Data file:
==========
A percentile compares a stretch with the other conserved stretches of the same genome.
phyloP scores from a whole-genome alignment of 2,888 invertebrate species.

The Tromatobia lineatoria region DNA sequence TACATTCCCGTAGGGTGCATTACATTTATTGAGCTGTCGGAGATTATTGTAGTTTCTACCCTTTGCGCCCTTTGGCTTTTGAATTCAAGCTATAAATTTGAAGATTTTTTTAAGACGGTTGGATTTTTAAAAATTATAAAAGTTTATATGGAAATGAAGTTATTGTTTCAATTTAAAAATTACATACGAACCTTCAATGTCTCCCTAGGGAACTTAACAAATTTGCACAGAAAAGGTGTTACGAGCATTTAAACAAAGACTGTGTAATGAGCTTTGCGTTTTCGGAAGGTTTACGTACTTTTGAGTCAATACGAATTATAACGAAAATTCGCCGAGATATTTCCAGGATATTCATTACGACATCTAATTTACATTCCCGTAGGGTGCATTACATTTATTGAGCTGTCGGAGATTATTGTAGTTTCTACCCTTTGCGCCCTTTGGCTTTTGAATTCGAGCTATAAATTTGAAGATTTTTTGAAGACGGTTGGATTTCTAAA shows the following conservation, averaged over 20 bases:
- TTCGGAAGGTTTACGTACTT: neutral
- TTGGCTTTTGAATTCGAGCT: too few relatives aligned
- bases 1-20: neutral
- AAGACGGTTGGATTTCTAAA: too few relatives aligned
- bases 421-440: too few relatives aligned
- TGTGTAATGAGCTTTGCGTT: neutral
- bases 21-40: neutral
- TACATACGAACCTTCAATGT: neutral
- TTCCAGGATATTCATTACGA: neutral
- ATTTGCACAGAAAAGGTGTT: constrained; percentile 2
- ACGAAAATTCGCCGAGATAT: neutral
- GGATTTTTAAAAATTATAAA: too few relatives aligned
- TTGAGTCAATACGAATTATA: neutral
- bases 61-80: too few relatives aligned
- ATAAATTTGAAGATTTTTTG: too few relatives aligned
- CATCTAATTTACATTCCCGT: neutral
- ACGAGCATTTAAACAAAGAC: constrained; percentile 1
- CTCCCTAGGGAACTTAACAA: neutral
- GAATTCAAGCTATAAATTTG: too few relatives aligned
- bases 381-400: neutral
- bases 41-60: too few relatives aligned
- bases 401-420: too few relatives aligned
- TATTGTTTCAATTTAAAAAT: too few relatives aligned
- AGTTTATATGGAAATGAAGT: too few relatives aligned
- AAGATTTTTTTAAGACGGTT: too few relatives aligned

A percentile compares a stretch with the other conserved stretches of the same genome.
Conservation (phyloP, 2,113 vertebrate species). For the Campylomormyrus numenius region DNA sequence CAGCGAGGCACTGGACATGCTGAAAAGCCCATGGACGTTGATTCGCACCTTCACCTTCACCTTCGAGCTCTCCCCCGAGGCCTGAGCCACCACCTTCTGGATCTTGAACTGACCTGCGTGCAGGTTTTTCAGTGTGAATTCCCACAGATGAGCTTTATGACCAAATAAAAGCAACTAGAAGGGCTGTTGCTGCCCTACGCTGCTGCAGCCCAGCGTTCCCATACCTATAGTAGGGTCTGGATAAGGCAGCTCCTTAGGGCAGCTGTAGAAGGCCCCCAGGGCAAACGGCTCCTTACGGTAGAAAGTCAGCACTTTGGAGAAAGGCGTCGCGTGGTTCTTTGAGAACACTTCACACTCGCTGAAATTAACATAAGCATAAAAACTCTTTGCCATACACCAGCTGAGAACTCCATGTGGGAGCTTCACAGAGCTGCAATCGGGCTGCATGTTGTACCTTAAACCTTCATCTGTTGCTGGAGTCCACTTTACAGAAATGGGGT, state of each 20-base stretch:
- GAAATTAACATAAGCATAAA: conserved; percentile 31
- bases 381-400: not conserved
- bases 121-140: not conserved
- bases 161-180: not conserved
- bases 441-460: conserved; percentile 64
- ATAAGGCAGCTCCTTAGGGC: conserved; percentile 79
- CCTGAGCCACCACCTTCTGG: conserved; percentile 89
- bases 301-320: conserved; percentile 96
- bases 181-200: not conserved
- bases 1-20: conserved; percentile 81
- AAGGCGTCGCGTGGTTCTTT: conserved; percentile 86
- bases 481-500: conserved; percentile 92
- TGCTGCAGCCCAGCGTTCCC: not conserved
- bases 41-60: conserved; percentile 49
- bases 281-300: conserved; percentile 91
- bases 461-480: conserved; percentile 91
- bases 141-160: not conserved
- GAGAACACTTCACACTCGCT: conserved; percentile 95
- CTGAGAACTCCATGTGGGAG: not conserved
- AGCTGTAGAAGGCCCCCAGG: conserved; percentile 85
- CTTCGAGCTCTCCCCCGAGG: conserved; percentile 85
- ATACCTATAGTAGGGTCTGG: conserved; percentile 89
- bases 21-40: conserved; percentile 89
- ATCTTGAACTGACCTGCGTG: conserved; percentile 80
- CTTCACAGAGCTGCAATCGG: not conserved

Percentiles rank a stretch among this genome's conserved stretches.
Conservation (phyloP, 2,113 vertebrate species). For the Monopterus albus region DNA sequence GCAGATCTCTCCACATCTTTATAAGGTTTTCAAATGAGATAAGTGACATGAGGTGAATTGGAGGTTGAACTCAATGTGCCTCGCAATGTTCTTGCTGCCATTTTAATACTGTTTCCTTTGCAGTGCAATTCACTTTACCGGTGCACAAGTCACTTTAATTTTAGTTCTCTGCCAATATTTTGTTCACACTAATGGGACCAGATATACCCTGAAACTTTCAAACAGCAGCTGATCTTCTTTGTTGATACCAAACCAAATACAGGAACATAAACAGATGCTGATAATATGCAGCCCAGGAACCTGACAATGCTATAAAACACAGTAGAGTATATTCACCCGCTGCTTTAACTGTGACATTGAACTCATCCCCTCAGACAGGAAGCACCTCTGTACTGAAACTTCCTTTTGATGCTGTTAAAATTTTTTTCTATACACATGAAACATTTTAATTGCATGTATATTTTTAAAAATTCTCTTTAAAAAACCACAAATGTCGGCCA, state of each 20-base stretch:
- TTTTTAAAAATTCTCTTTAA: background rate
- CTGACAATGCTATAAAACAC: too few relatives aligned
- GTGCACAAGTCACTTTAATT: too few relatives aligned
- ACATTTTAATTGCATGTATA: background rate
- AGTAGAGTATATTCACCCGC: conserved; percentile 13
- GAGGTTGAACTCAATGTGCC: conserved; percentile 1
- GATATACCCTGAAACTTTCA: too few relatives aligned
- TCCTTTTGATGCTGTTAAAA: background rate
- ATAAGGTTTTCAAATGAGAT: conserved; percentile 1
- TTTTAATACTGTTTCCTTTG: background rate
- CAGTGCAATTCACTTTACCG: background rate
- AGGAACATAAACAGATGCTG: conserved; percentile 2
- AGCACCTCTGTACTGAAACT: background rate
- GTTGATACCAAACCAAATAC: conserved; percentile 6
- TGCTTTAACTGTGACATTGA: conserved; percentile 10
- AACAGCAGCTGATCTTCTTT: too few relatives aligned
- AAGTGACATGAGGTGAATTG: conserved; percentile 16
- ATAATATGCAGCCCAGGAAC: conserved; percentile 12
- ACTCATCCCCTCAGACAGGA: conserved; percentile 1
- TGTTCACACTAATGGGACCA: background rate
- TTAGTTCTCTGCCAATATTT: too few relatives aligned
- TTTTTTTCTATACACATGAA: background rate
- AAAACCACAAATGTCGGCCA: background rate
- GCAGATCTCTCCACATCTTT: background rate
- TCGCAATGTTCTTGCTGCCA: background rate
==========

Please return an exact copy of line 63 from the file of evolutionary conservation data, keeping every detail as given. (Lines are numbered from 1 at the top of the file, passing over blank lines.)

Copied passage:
- GAGGTTGAACTCAATGTGCC: conserved; percentile 1